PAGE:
Fiscal Skills: Romney vs. Obama
Let's put the financial and management skills of President Barack Obama up against his potential opponent in the presidential election, Mitt Romney. After all, with Obama becoming the president when he did, he had a role quite similar to that of Mitt Romney in the business world. Instead of being in charge of turning around businesses, as was Romney's job at Bain Capital, Obama was in charge of improving the world's largest economy.
Consider first the business history of the potential GOP presidential candidate, as it has garnered plenty of scrutiny lately. As a co-founder of Bain Capital, Romney led the venture-capital company in the funding, management, and turnaround of numerous companies, including Staples, Domino's Pizza, and Sports Authority.
Success in these and other investments led to more money flowing into Bain Capital, as investors gained confidence in the skills of Romney and others at the firm. Yes, there were investments that went south, which is to be expected from a firm that either invests in the early stages of a company's growth cycle or becomes involved in trying to turn around a slow-growth or fledgling company.
Romney and Bain Capital were successful. Otherwise, investors would have stopped supplying them with millions of dollars to invest in various businesses.
Unlike tax dollars, which are paid to the federal government regardless of the desire of the taxpayer, the amount of investment given to a company such as Bain Capital is the result of free choice and is reflective of the investors' expectation that their investment will grow in value.
In other words, those who were supplying Bain Capital with investment dollars had confidence in the decisions and actions of Mitt Romney while he was leading Bain Capital.
Now let's consider Obama's fiscal job performance. Like Romney, who worked to turn around businesses that were struggling to grow, Obama, as he often reminds us, inherited a struggling economy. With three years as the "chief executive officer" of the largest economy, let's evaluate Obama's performance in the same way in which we evaluate a corporate executive such as Romney.
What about corporate debt? While corporate debt has its place in a business, such as to finance the expansion of a business unit, too much debt can quickly become detrimental to the corporation. President Barack Obama has overseen U.S. debt growth from $10.6 trillion to $15.2 trillion. That represents a 43% increase in the total debt under the leadership of America's CEO. For the first time in history, the United States has received a downgrade of its sovereign debt rating, something thought nearly impossible prior to the Obama presidency.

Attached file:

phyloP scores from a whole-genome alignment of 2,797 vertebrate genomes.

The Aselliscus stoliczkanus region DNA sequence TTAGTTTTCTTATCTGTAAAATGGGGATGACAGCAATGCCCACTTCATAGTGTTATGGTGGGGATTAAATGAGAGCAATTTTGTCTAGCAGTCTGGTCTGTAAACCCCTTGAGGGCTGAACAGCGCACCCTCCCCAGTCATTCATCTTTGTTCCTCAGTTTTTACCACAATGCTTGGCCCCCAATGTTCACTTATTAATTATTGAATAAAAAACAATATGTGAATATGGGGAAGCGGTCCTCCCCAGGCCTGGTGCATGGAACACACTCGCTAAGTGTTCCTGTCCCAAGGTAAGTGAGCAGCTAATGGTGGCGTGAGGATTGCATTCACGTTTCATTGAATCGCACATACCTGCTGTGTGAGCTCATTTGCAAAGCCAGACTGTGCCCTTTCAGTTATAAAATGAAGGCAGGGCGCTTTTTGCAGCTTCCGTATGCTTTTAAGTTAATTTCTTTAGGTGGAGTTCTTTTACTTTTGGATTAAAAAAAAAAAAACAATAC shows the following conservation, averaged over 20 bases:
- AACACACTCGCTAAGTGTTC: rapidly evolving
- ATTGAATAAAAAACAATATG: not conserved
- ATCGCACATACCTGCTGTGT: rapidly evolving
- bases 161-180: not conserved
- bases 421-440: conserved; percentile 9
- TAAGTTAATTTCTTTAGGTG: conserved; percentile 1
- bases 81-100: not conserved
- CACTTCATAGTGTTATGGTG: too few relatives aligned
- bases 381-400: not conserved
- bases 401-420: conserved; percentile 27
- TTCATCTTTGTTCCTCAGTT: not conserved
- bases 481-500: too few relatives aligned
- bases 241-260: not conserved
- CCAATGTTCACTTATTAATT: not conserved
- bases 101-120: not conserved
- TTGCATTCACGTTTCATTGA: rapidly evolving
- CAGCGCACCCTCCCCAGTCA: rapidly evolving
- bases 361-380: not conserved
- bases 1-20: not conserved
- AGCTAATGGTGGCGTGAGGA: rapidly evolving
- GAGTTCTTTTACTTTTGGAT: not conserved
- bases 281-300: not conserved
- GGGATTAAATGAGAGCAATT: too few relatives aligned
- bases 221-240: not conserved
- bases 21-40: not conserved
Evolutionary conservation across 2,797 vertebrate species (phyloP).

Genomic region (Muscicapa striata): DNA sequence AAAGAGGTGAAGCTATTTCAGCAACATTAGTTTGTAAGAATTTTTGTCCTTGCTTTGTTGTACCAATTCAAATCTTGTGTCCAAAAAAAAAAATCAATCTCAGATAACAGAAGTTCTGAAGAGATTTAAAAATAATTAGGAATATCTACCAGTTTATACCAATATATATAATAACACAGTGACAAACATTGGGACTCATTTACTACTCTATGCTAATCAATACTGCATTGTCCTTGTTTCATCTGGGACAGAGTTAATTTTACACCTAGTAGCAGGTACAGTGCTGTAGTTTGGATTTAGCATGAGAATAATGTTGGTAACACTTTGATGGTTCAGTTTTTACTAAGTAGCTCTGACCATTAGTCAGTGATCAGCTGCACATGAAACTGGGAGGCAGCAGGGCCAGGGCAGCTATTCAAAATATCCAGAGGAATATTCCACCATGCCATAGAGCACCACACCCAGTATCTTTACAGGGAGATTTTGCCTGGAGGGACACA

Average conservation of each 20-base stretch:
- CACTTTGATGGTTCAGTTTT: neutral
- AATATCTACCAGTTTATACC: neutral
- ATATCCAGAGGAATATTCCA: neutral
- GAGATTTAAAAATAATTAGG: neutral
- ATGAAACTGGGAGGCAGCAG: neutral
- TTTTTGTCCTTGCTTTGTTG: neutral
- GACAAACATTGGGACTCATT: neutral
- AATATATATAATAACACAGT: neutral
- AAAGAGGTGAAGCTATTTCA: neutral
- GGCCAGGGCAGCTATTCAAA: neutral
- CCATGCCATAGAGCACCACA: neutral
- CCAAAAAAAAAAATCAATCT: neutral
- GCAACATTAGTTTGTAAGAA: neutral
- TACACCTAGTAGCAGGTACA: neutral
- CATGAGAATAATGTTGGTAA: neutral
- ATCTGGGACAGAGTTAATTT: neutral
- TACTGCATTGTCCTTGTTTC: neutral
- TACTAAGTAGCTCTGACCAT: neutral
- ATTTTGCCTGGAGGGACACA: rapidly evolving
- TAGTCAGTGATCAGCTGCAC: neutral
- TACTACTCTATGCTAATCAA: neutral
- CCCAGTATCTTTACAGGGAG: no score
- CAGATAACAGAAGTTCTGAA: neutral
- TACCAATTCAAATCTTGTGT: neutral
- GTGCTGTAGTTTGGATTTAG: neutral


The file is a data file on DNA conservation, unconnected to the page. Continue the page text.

Worse yet, total debt as a percentage of Gross Domestic Product (GDP) has risen from 57% in 2000 to 94% in 2010 and now has passed 100%. We as a nation, under President Barack Obama, are nearly to the point in which we are borrowing more than we're producing.
Any CEO with these types of performance figures would, to say the least, have great difficulty in keeping his job. The shareholders of the company would want him ousted and would seek a new CEO with a proven track record of success. It would be inconceivable for the company to sign the CEO to a new four-year contract after his dismal performance.
Then there's the unemployment rate under President Obama. Think of U.S. workers as customers of the federal government, as their tax dollars from wages provide some of the revenues for the government. A corporation would not want its customer base to shrink, as that results in fewer entities providing revenues. Yet, under the leadership of President Barack Obama, the U.S. unemployment rate has risen from 7.3% in December 2008, a month before he was sworn into office, to 8.5% as of December 2011, and as high as 10% at one time.
Add to this the multiple bailouts, including the Solyndra debacle, and the rise of gasoline prices under this administration, and the results are far from producing confidence among us, the citizens or stakeholders of this nation.
Stack the fiscal "accomplishments" of Barack Obama alongside the business accomplishments of Mitt Romney, and there is no comparison. The voters and the media would be wise to further scrutinize the fiscal results of Barack Obama's presidency instead of look for the few disappointing business investments by Mitt Romney at Bain Capital.
While America would benefit from Mitt Romney's financial skills and judgment as our president, simply ask yourself this question: politics aside, and based upon experience, would Bain Capital hire Barack Obama?
Chad Stafko is a writer and political consultant living in the Midwest. He can be reached at firstname.lastname@example.org.